What does your character do in a disaster?

Many have seen character worksheets that encourage writers to identify everything from shoe size and favorite foods to sex turns on and off. Even though you know that your character’s most valuable asset can be useful, it does not tell you how your character will react when disaster strikes.

To do that, you need to handle five to ten “middle traits” that guide your character’s personality, especially her behavior. To help you, this article takes a 3-step approach to getting to know and working on the most important traits of your character.

Step 1: Make a list of your character traits

Take a pen and make a list of qualities that describe your character. Be sure to list personality traits (eg mood, humor, logic, observation), not physical traits such as eye or hair color, and write as much as you can think of. You can download a large list of personality traits (PDFs) and check which ones are best for your character.

When you’re done, you’ll probably have more than five or ten qualities, so you’ll want to narrow things down. One tactic is to break down similar properties into categories. For example, if you note that your character has a great sense of humor and is a bit of a joker and likes to get into trouble, you can break all those qualities into a word like “harmful”. If your character cries warmly, emotionally, and easily, she may be said to be “psychotic”.

No matter how you do it, make up your list of the ten most important traits of your character and who she is. If you feel brave, rank the list; Doing so will help you with step 3.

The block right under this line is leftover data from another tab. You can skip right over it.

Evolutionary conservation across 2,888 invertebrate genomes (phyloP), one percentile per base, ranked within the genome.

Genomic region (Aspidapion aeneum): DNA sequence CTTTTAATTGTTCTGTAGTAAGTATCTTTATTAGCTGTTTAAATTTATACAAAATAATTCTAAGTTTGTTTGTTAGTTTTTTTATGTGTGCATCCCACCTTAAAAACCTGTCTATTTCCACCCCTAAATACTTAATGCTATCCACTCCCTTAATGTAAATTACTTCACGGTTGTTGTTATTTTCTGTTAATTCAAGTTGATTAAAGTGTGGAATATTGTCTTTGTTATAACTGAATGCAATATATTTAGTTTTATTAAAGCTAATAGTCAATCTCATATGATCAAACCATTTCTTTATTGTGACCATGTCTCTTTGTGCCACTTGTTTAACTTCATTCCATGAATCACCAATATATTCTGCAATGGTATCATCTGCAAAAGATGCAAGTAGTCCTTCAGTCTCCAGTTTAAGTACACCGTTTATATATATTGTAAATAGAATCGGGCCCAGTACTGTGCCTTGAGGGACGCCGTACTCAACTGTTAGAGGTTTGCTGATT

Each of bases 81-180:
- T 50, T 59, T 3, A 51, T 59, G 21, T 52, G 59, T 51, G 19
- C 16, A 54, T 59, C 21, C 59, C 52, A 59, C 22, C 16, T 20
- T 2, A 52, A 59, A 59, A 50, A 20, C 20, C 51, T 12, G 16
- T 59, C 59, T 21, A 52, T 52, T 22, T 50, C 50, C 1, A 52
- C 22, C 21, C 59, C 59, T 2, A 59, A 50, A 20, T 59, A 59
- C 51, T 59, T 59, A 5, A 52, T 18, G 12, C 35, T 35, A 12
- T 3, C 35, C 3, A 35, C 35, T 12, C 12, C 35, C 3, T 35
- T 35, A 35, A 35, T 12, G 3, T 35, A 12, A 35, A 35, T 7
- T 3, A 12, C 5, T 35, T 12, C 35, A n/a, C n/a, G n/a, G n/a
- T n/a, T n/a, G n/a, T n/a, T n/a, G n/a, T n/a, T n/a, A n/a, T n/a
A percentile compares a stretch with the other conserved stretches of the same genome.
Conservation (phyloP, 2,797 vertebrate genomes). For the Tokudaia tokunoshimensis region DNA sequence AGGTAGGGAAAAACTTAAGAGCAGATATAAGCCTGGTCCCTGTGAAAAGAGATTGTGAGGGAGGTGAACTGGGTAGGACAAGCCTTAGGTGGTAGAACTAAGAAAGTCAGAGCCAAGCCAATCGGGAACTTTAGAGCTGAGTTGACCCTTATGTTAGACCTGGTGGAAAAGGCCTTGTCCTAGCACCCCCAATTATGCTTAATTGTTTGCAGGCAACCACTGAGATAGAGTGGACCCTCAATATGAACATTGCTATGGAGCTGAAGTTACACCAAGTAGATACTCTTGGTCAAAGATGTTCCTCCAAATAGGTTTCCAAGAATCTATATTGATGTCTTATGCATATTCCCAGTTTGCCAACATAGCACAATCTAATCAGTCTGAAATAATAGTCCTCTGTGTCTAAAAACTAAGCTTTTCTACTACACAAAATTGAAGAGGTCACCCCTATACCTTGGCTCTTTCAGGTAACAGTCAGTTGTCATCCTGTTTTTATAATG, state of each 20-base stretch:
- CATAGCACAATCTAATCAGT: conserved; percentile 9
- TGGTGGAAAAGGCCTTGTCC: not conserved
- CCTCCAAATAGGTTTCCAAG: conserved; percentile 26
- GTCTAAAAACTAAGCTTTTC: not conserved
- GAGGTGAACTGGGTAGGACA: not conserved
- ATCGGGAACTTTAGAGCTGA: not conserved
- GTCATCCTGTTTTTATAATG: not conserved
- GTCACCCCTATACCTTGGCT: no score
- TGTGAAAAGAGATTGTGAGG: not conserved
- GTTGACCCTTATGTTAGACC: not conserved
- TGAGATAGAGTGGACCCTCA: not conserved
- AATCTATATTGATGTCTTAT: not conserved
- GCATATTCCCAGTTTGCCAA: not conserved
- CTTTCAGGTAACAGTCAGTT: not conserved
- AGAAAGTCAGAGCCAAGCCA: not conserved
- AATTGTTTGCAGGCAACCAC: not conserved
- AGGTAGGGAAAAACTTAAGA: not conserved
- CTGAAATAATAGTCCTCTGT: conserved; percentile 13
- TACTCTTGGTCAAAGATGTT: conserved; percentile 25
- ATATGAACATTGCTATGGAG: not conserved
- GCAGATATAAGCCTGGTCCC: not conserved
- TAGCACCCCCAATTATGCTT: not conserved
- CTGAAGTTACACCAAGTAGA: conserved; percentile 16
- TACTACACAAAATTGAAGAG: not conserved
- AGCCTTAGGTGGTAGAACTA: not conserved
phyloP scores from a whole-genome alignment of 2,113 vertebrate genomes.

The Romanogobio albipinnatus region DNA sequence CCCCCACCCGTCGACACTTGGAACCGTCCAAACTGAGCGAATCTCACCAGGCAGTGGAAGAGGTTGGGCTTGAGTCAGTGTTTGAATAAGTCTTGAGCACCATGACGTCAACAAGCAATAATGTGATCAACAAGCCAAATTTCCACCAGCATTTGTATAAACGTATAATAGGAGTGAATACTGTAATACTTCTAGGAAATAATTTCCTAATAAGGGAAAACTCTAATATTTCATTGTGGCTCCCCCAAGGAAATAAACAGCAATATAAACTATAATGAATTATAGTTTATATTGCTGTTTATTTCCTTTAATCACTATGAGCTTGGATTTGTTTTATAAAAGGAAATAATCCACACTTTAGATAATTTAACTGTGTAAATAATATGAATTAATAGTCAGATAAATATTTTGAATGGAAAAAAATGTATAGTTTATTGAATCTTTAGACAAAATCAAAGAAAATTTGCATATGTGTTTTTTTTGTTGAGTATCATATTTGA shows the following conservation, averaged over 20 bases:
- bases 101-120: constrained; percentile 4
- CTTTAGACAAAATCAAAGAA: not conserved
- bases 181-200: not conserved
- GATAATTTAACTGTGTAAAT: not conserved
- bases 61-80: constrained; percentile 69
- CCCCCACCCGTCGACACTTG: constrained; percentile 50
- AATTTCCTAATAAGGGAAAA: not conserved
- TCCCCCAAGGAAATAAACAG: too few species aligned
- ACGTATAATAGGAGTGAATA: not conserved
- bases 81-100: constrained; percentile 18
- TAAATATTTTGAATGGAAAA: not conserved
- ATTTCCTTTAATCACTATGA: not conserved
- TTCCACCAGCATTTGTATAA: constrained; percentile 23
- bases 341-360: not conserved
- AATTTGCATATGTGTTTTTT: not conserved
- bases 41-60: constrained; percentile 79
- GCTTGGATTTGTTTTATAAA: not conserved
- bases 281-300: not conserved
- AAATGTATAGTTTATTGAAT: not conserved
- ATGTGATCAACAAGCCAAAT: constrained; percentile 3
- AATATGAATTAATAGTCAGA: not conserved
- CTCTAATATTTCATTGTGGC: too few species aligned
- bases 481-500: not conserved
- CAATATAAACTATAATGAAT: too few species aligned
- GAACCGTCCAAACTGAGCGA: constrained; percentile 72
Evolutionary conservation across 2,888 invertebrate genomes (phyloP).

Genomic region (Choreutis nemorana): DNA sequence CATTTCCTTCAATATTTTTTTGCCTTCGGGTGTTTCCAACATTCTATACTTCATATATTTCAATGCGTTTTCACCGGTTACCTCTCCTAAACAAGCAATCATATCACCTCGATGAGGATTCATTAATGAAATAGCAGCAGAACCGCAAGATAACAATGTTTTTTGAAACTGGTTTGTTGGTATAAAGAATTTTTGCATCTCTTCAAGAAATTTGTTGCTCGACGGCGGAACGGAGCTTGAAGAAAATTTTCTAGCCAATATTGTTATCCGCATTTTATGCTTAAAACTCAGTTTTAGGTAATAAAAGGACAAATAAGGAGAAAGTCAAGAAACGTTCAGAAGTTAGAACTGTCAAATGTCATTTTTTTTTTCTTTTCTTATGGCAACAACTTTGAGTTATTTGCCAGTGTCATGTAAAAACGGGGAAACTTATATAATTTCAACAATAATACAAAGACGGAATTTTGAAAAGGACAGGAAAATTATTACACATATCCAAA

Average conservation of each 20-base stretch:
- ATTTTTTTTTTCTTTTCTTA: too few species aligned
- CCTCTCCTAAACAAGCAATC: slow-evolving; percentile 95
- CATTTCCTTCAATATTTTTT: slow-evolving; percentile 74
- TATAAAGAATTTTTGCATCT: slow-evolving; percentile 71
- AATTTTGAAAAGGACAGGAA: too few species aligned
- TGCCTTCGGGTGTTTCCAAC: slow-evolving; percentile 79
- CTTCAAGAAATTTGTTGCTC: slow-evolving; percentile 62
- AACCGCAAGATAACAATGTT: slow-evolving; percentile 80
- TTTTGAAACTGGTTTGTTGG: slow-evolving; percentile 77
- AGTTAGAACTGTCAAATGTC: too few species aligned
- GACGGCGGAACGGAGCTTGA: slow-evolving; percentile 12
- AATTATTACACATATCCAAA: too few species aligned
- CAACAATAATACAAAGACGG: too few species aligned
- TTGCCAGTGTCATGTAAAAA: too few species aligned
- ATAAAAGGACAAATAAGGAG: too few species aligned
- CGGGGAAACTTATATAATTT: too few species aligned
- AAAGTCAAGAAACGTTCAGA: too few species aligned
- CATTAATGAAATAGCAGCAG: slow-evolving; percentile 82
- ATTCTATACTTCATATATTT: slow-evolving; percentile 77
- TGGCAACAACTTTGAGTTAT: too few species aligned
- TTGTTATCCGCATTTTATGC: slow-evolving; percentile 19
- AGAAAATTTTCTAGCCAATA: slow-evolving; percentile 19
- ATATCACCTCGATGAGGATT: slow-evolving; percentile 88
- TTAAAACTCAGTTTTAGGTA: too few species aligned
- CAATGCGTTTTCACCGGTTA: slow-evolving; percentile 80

Step 2: Subject evaluations

As in real life, personality traits are filtered through people’s emotions. To better understand how your character sees her and how it might be different from how others see her, use your list of ten key features to answer the following questions.

What are the ten best traits that your character appreciates the most? Why?

How does your character want others to see her?

How do people who don’t like your character see her? (Tip: They may have negatively portrayed your character as positive. For example, if your character is spontaneous, her enemies may see her as impulsive or careless. If she goes out, her enemies may view her as disgusting.)

What are the qualities that you have worked hardest to develop your character? For example, if being strong is important to your character, what has she done to nurture that trait? (The answer, or of course, depends on her strong definition. If being physically strong is important, maybe she’s engaged in weight lifting, but if her goal is to be emotionally strong, maybe she has undergone therapy.)

What are these characteristics that your character uses to deal with everyday problems? For example, if she stops because she is driving fast, will she try to have a conversation with the officer? Is she respectable? Apologize? Does it make sense?

Step 3: Disaster Strikes

Now that you have a good sense of your character’s personality, imagine a catastrophe. The best kind of disaster for a story is, of course, not armed to handle your character.

Regardless of the disaster, most people’s stress reactions are powerful versions of how they deal with other things. It is, under stress, a precursor to any personality trait. So your character will default to his strongest focal point, or jump back and forth between two or three people as he tries to deal with what has happened.

So let’s say one of the ten key traits of your character is “intelligent”. And we usually say that the way she handles problems is to argue her way of solving them. If she faces a catastrophe, she will try so hard to understand it that she is likely to completely miss the feelings. Or let’s call your character a “hot head”. If he is usually angry when things go wrong, he is going to be ballistic when disaster strikes. Whatever makes your character unique, his feelings and reaction will be characteristic after the disaster.

You may want to make a list of focal features for each of your main characters. Referring to them will help you keep everyone’s reaction straight in the event of a disaster!

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